Does more gas really mean more jobs?

NORWICH – A spokesperson for New York’s environmental protection agency would not confirm that discussions for more staffing in the mineral resources division are underway, but local natural gas industry followers say more people in the field will be necessary once Marcellus Shale permitting is given the green light.

“Staffing levels are funded through the state budget and are a negotiation between the Governor’s office and the legislature. I’m not going to characterize whether there have been discussions (about staffing) or not,” said New York Department of Environmental Conservation’s press representative Yancey Roy.

Regulators last fall halted permitting for horizontal drilling in wells targeting the Marcellus and other shale formations because of the technique used, called hydro fracturing. At the direction of Governor David Paterson, the NYSDEC has been compiling a report on how waste water from the practice will be handled and treated, along with other environmental concerns associated with drilling.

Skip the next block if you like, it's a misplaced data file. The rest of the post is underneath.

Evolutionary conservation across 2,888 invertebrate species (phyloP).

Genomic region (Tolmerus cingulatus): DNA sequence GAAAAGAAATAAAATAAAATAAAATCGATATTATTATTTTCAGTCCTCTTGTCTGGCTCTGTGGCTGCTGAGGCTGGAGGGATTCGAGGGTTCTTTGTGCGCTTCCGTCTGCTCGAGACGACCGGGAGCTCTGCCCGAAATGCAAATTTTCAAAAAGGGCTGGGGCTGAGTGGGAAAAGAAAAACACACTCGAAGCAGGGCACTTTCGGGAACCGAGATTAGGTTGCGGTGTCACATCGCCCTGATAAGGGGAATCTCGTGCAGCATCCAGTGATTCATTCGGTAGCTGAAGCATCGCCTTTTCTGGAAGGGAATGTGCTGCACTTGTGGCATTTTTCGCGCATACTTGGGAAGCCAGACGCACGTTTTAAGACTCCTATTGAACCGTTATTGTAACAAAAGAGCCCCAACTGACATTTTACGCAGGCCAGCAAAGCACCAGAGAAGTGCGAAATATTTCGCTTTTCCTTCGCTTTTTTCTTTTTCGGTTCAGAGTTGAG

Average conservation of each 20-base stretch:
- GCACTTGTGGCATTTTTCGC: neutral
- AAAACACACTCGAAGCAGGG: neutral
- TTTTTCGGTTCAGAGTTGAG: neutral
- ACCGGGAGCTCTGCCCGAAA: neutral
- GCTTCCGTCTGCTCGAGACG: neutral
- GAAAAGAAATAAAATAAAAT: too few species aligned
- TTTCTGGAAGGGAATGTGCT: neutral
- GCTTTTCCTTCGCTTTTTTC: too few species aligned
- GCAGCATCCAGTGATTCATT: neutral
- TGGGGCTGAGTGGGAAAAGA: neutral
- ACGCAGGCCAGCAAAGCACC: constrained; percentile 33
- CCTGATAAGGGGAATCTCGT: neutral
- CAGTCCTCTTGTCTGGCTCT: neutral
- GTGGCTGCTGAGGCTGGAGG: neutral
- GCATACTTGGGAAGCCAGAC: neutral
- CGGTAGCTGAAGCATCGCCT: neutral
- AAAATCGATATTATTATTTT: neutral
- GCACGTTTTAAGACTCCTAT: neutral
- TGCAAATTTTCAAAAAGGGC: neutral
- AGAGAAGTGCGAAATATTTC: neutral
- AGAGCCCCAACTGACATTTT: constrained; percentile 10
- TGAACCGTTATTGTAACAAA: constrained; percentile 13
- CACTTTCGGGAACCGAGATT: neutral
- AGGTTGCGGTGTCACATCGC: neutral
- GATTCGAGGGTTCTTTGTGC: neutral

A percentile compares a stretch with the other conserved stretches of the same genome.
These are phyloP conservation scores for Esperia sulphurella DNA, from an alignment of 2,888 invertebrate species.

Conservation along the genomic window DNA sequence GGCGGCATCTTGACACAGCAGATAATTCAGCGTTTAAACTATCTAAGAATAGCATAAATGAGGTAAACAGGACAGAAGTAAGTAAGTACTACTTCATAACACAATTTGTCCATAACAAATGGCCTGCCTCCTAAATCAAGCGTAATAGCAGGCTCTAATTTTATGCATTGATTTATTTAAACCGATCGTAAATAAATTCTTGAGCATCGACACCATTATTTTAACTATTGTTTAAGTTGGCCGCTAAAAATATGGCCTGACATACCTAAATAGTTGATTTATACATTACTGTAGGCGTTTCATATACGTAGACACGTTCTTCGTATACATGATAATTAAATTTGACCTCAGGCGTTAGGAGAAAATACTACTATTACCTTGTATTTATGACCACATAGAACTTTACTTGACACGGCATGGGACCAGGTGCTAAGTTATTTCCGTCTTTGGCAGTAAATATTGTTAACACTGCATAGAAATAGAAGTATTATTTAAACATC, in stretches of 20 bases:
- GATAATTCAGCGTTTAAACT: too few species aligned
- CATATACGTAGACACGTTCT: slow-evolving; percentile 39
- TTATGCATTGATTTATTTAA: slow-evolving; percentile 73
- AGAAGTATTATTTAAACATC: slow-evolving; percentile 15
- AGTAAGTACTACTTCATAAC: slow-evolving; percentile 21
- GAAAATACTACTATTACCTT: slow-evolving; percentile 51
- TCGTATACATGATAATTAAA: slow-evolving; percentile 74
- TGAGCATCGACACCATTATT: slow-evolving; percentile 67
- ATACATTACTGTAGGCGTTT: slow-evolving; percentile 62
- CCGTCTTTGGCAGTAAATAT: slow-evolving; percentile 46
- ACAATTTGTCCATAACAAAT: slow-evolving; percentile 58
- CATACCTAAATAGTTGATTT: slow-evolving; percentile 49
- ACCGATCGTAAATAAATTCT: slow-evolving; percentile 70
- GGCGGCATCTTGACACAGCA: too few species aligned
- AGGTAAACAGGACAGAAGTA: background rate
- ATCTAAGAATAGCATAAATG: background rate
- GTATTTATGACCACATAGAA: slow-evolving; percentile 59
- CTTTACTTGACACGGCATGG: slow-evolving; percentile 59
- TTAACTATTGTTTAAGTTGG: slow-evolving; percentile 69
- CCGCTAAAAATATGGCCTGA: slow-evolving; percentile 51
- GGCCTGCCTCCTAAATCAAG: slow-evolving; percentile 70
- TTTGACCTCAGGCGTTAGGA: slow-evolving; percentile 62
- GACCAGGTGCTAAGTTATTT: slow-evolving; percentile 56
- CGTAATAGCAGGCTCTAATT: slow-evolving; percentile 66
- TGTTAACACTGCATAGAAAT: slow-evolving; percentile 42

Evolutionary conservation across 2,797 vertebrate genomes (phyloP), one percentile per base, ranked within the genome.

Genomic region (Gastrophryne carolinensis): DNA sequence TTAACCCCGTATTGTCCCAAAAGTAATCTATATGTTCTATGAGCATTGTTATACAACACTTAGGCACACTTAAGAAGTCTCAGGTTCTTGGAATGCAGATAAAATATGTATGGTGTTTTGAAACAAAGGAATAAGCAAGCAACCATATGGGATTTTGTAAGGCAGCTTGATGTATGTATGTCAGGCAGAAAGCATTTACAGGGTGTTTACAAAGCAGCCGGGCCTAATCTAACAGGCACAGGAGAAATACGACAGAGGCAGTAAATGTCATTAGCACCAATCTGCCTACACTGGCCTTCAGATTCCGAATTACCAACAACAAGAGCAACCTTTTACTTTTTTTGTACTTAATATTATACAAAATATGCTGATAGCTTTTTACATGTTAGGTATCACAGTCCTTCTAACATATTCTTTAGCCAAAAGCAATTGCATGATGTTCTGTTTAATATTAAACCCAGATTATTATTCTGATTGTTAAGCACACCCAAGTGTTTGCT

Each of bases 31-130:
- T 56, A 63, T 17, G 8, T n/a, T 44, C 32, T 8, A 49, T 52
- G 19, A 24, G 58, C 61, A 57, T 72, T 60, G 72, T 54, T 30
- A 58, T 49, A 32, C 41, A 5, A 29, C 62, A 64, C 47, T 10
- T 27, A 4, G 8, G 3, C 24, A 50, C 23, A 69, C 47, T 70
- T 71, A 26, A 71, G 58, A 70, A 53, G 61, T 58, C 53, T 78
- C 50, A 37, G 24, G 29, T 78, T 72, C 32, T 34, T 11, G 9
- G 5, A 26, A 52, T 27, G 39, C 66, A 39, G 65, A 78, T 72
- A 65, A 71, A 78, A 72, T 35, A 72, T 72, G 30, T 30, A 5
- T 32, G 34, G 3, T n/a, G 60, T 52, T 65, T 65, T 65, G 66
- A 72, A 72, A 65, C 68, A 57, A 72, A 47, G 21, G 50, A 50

The completed Supplemental Generic Environmental Impact Statement (GEIS), which Roy predicted would be released in early summer, is expected to unleash a rash of Marcellus Shale permits.

Norse Energy, which has substantial acreage leased in the Marcellus in Madison, Chenango and Broome counties, continues to be approached by an increasing number of individual landowners and coalitions seeking input in taking leases. This, in spite of a fall in natural gas prices from about $8 last October to about $4 today.

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